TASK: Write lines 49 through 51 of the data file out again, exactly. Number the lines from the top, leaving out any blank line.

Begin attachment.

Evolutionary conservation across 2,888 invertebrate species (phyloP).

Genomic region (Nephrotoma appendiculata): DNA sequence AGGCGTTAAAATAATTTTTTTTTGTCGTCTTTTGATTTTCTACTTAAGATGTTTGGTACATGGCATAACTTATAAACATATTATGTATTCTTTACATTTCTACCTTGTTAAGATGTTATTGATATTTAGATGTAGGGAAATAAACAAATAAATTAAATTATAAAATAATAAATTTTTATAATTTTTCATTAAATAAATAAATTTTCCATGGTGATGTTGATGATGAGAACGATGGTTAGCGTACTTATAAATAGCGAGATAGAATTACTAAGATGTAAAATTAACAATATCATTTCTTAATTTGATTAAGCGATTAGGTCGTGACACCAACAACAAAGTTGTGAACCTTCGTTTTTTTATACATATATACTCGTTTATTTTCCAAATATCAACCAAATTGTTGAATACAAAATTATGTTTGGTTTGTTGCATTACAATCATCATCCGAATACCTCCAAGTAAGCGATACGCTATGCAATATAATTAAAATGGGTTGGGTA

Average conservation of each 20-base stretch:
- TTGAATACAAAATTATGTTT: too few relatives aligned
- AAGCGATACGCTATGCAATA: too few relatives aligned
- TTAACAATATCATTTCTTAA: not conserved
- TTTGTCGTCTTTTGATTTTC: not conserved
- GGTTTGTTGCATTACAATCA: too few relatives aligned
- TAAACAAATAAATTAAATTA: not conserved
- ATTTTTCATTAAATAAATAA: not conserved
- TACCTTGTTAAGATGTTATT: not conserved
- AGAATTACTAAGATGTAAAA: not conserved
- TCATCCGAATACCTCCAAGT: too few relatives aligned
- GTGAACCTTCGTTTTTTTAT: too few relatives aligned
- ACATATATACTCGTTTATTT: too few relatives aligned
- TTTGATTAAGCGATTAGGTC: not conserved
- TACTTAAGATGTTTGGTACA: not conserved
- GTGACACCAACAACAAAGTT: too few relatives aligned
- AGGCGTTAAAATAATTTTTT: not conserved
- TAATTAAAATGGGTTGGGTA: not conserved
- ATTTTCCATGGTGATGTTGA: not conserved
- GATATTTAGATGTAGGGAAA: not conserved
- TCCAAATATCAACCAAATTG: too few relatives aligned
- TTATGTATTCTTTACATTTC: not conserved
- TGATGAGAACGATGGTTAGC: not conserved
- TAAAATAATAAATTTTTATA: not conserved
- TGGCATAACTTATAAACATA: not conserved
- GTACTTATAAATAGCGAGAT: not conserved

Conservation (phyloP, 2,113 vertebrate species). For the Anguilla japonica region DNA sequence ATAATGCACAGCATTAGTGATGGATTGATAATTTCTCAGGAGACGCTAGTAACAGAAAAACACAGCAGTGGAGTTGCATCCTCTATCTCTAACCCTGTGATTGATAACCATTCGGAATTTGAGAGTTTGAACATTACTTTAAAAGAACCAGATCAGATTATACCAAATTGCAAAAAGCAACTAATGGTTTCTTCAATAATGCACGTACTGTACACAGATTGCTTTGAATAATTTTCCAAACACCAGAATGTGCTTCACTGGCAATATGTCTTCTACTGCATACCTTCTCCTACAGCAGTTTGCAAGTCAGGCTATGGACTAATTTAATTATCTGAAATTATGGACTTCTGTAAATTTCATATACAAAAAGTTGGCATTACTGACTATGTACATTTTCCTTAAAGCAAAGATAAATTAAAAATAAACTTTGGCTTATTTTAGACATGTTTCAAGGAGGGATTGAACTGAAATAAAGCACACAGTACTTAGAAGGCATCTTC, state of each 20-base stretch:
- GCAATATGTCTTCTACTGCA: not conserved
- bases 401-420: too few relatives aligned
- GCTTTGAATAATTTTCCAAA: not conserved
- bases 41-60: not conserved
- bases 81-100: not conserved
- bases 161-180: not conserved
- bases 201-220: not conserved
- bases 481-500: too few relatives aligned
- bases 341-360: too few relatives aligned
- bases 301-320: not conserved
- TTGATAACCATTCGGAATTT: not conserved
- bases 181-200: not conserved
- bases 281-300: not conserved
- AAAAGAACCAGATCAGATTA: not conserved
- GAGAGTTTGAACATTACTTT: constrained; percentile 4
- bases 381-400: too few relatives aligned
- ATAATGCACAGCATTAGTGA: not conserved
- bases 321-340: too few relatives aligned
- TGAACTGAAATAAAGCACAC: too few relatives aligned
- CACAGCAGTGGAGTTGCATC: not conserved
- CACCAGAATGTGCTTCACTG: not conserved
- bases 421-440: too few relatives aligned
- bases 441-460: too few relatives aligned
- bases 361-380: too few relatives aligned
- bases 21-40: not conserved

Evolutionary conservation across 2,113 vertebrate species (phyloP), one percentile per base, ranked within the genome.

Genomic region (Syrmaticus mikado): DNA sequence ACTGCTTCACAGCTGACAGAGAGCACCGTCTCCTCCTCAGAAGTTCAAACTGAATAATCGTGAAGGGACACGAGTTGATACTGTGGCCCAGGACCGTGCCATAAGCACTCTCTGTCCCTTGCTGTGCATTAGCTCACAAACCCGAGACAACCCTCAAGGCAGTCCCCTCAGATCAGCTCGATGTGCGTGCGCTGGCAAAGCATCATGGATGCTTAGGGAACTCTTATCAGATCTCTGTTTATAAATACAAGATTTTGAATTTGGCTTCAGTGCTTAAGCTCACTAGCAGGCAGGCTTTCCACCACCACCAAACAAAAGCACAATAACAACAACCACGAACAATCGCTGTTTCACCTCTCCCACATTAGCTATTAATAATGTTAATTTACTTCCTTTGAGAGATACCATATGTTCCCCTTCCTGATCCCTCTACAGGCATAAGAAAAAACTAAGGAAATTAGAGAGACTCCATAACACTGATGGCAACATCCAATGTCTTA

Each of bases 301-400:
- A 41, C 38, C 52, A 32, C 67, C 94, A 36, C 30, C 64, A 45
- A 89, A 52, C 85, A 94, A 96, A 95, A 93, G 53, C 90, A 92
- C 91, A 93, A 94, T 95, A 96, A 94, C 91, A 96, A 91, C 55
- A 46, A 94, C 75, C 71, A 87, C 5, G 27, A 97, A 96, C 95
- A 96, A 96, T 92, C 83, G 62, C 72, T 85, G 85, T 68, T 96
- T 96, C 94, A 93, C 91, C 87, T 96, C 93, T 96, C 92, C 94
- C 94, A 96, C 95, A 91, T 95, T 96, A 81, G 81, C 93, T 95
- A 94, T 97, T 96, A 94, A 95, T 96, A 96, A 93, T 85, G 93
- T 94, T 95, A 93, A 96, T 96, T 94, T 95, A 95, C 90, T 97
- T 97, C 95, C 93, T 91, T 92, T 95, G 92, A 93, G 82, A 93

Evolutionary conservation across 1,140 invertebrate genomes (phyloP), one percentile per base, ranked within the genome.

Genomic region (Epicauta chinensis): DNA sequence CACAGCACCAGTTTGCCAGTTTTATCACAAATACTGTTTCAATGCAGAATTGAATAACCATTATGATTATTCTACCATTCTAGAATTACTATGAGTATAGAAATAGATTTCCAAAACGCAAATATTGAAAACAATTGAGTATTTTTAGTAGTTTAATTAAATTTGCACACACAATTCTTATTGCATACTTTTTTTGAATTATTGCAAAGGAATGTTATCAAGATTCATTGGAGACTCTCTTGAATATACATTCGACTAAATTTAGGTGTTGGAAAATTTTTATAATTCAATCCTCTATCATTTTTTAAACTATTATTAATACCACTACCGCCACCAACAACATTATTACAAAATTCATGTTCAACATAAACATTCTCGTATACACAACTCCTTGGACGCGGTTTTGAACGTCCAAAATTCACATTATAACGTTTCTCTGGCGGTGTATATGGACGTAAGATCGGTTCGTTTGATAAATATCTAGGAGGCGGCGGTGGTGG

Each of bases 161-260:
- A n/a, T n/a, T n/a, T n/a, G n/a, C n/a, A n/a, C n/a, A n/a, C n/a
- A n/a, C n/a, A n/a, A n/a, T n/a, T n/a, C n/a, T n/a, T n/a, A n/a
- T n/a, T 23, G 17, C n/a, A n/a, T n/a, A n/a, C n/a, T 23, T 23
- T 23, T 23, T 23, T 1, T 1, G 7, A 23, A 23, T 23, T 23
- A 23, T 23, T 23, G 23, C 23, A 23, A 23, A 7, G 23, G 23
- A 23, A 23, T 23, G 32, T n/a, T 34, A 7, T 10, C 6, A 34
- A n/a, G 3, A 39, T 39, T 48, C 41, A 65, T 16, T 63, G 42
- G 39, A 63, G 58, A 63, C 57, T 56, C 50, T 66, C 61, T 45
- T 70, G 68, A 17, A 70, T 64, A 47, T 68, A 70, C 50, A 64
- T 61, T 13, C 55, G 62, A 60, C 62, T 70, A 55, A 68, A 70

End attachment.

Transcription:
- CACAGCAGTGGAGTTGCATC: not conserved
- CACCAGAATGTGCTTCACTG: not conserved
- bases 421-440: too few relatives aligned